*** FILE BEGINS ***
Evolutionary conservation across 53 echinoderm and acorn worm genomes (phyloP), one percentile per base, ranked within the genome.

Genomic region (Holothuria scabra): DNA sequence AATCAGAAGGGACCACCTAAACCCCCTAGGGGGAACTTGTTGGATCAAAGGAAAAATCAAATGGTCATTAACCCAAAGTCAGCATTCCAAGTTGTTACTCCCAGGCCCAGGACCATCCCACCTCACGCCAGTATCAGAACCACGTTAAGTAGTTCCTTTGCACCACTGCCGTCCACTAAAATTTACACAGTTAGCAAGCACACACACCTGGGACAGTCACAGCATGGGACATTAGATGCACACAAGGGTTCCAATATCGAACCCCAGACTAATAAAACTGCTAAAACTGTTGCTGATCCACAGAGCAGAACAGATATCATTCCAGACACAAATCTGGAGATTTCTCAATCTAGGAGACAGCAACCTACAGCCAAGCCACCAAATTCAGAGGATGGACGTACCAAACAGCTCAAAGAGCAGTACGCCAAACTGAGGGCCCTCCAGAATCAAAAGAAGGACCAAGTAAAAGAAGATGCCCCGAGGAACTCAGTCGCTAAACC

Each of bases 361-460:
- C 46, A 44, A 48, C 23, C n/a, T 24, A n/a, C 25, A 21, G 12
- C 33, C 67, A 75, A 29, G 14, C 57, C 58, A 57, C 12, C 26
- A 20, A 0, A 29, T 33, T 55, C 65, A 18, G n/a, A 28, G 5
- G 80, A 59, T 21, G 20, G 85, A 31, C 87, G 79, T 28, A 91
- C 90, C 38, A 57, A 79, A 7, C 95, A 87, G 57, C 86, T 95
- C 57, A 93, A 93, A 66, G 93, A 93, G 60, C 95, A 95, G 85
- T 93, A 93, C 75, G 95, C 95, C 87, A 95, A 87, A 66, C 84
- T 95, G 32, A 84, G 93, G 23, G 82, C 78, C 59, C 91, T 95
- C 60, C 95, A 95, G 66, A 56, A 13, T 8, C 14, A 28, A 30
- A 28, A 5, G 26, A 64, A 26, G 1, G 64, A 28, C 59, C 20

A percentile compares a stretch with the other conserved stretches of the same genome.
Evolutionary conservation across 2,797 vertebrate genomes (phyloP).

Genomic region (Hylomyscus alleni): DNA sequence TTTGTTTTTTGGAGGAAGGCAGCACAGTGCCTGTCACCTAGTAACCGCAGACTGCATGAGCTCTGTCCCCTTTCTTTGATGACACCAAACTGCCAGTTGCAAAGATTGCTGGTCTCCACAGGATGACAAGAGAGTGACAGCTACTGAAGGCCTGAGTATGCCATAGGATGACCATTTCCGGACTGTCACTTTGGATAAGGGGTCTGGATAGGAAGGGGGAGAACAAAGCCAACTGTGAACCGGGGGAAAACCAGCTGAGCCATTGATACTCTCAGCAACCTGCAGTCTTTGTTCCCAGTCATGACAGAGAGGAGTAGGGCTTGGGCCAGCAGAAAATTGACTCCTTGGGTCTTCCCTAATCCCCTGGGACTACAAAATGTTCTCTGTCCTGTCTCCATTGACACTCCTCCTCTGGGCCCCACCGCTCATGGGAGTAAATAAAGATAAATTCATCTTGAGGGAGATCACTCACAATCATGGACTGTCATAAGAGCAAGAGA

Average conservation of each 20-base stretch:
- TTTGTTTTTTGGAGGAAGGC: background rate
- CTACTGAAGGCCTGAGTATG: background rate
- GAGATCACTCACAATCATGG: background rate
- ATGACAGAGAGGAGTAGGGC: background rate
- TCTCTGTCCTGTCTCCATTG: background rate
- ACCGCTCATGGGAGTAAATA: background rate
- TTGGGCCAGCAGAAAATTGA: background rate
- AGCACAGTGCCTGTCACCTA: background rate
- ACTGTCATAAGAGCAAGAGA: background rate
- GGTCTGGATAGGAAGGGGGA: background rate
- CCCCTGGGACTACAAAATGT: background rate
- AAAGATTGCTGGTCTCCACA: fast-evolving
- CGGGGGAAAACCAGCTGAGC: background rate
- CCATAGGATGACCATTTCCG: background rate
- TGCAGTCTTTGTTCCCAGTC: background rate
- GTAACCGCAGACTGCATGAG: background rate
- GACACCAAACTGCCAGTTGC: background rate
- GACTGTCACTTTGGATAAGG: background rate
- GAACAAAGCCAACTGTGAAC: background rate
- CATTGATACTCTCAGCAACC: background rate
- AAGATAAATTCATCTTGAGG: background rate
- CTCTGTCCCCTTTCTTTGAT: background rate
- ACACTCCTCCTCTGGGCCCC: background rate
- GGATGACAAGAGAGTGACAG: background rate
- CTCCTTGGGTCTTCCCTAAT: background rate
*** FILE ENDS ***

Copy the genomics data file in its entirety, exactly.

Evolutionary conservation across 53 echinoderm and acorn worm genomes (phyloP), one percentile per base, ranked within the genome.

Genomic region (Holothuria scabra): DNA sequence AATCAGAAGGGACCACCTAAACCCCCTAGGGGGAACTTGTTGGATCAAAGGAAAAATCAAATGGTCATTAACCCAAAGTCAGCATTCCAAGTTGTTACTCCCAGGCCCAGGACCATCCCACCTCACGCCAGTATCAGAACCACGTTAAGTAGTTCCTTTGCACCACTGCCGTCCACTAAAATTTACACAGTTAGCAAGCACACACACCTGGGACAGTCACAGCATGGGACATTAGATGCACACAAGGGTTCCAATATCGAACCCCAGACTAATAAAACTGCTAAAACTGTTGCTGATCCACAGAGCAGAACAGATATCATTCCAGACACAAATCTGGAGATTTCTCAATCTAGGAGACAGCAACCTACAGCCAAGCCACCAAATTCAGAGGATGGACGTACCAAACAGCTCAAAGAGCAGTACGCCAAACTGAGGGCCCTCCAGAATCAAAAGAAGGACCAAGTAAAAGAAGATGCCCCGAGGAACTCAGTCGCTAAACC

Each of bases 361-460:
- C 46, A 44, A 48, C 23, C n/a, T 24, A n/a, C 25, A 21, G 12
- C 33, C 67, A 75, A 29, G 14, C 57, C 58, A 57, C 12, C 26
- A 20, A 0, A 29, T 33, T 55, C 65, A 18, G n/a, A 28, G 5
- G 80, A 59, T 21, G 20, G 85, A 31, C 87, G 79, T 28, A 91
- C 90, C 38, A 57, A 79, A 7, C 95, A 87, G 57, C 86, T 95
- C 57, A 93, A 93, A 66, G 93, A 93, G 60, C 95, A 95, G 85
- T 93, A 93, C 75, G 95, C 95, C 87, A 95, A 87, A 66, C 84
- T 95, G 32, A 84, G 93, G 23, G 82, C 78, C 59, C 91, T 95
- C 60, C 95, A 95, G 66, A 56, A 13, T 8, C 14, A 28, A 30
- A 28, A 5, G 26, A 64, A 26, G 1, G 64, A 28, C 59, C 20

A percentile compares a stretch with the other conserved stretches of the same genome.
Evolutionary conservation across 2,797 vertebrate genomes (phyloP).

Genomic region (Hylomyscus alleni): DNA sequence TTTGTTTTTTGGAGGAAGGCAGCACAGTGCCTGTCACCTAGTAACCGCAGACTGCATGAGCTCTGTCCCCTTTCTTTGATGACACCAAACTGCCAGTTGCAAAGATTGCTGGTCTCCACAGGATGACAAGAGAGTGACAGCTACTGAAGGCCTGAGTATGCCATAGGATGACCATTTCCGGACTGTCACTTTGGATAAGGGGTCTGGATAGGAAGGGGGAGAACAAAGCCAACTGTGAACCGGGGGAAAACCAGCTGAGCCATTGATACTCTCAGCAACCTGCAGTCTTTGTTCCCAGTCATGACAGAGAGGAGTAGGGCTTGGGCCAGCAGAAAATTGACTCCTTGGGTCTTCCCTAATCCCCTGGGACTACAAAATGTTCTCTGTCCTGTCTCCATTGACACTCCTCCTCTGGGCCCCACCGCTCATGGGAGTAAATAAAGATAAATTCATCTTGAGGGAGATCACTCACAATCATGGACTGTCATAAGAGCAAGAGA

Average conservation of each 20-base stretch:
- TTTGTTTTTTGGAGGAAGGC: background rate
- CTACTGAAGGCCTGAGTATG: background rate
- GAGATCACTCACAATCATGG: background rate
- ATGACAGAGAGGAGTAGGGC: background rate
- TCTCTGTCCTGTCTCCATTG: background rate
- ACCGCTCATGGGAGTAAATA: background rate
- TTGGGCCAGCAGAAAATTGA: background rate
- AGCACAGTGCCTGTCACCTA: background rate
- ACTGTCATAAGAGCAAGAGA: background rate
- GGTCTGGATAGGAAGGGGGA: background rate
- CCCCTGGGACTACAAAATGT: background rate
- AAAGATTGCTGGTCTCCACA: fast-evolving
- CGGGGGAAAACCAGCTGAGC: background rate
- CCATAGGATGACCATTTCCG: background rate
- TGCAGTCTTTGTTCCCAGTC: background rate
- GTAACCGCAGACTGCATGAG: background rate
- GACACCAAACTGCCAGTTGC: background rate
- GACTGTCACTTTGGATAAGG: background rate
- GAACAAAGCCAACTGTGAAC: background rate
- CATTGATACTCTCAGCAACC: background rate
- AAGATAAATTCATCTTGAGG: background rate
- CTCTGTCCCCTTTCTTTGAT: background rate
- ACACTCCTCCTCTGGGCCCC: background rate
- GGATGACAAGAGAGTGACAG: background rate
- CTCCTTGGGTCTTCCCTAAT: background rate